As you read this, you’re probably sitting in a chair. Practical, functional, and – when designed by the right hands - a work of art. From the tree to you. That’s the way it’s been done since pre-Civil War days by Newberry & Sons, a family of chairmakers from Red Boiling Springs, Tennessee.
The Newberrys are really a classic example of survival of a traditional craft from the
South in the 19th Century, and there are fewer and fewer examples of that kind of
cultural treasure left in America. – Dr. Robert Cogswell, director of Folklife, TN Arts Commission
Whether building chairs, rockers, or stools - made of oak, walnut, maple or cherry - Newberry & Sons craft old-fashioned products for a modern world, and represent a long family tradition. They are now five generations into chairmaking, cutting their own timber and hauling it to a 1930s diesel-powered sawmill where wood is meticulously cut, shaped, wedged and woven into a sturdy seat.
As you’re making the chair, you want everything to be there. Two or three
Hundred years down the road, they can look back and say, “That’s a Newberry Chair.” We want them made right.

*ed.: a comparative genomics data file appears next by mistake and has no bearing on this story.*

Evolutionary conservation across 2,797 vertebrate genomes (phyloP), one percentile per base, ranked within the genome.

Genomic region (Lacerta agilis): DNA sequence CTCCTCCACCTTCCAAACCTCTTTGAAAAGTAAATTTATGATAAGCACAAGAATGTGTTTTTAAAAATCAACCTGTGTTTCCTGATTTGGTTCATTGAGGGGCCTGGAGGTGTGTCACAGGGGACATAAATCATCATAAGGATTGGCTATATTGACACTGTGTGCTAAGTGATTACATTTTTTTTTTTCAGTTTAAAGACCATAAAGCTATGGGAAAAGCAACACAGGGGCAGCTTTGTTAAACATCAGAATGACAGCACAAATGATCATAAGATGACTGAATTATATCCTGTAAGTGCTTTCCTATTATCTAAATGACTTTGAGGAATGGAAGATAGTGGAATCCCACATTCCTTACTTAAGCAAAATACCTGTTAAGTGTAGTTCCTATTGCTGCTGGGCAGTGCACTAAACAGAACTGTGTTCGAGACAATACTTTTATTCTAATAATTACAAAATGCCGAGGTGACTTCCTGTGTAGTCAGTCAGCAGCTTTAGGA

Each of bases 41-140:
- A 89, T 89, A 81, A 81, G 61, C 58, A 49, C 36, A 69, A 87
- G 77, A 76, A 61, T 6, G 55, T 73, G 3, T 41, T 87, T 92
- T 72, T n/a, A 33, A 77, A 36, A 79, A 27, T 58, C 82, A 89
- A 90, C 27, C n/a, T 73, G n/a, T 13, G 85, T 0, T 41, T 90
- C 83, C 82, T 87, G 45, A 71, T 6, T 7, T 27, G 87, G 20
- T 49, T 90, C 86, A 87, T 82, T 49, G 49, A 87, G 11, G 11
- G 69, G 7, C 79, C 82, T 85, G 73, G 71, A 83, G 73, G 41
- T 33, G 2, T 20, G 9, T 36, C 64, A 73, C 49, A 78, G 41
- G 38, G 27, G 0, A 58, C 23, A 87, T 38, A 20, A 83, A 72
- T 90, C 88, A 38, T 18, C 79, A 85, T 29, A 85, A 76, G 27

– Terry Newberry, 5th generation chair craftsman
If you’re thinking about upgrading that chair you’re sitting in, now you know where to
go... www.newberryandsonschairs.com, where you can order a handmade chair online.
When you make something in clay or stone or wood and it suddenly seems
to wake up and come alive, that’s the mystery. It’s sort of a trick, it’s a magic trick,
but it also has a deeper side to it which is animating an inanimate material.
– Alan LeQuire - sculptor
As creator, as magician, the art of the artist is to take something simple and transform it into something different,
something more… something extraordinary. That’s what famed Nashville sculptor, Alan LeQuire, has been doing for
decades on scales ranging from miniature to monumental. The large, jubilant figures of his Musica explode from the earth
in Nashville’s renowned Music Row district. The breath-taking piece, Athena Parthenos, which took him almost 20 years
to complete, resides in Music City’s Parthenon as the largest indoor statue in the western world. Both enormous works
have much in common with Alan’s smaller pieces in that the human body is the centerpiece.
The human body is an endless source of inspiration. It’s the one subject that
everyone responds to, one way or the other. I feel connected to the entire
history of art-making in our culture when I use the human figure as the subject,
because it’s the oldest and most commonly used subject. – Alan LeQuire
Alan’s passionate involvement with the artistry of the body no doubt began in childhood, with a mother who was an artist,
and a father who was a physician. With gifts both inherited and learned, Alan now passes along his skills in workshops he
frequently hosts in his Nashville studio.
I think that sculpture like any other creative endeavor is a constant striving for perfection.
… I'll probably never get there. But I'll keep trying. – Alan LeQuire
You can find out more about the works of Alan LeQuire at www.alanlequire.com.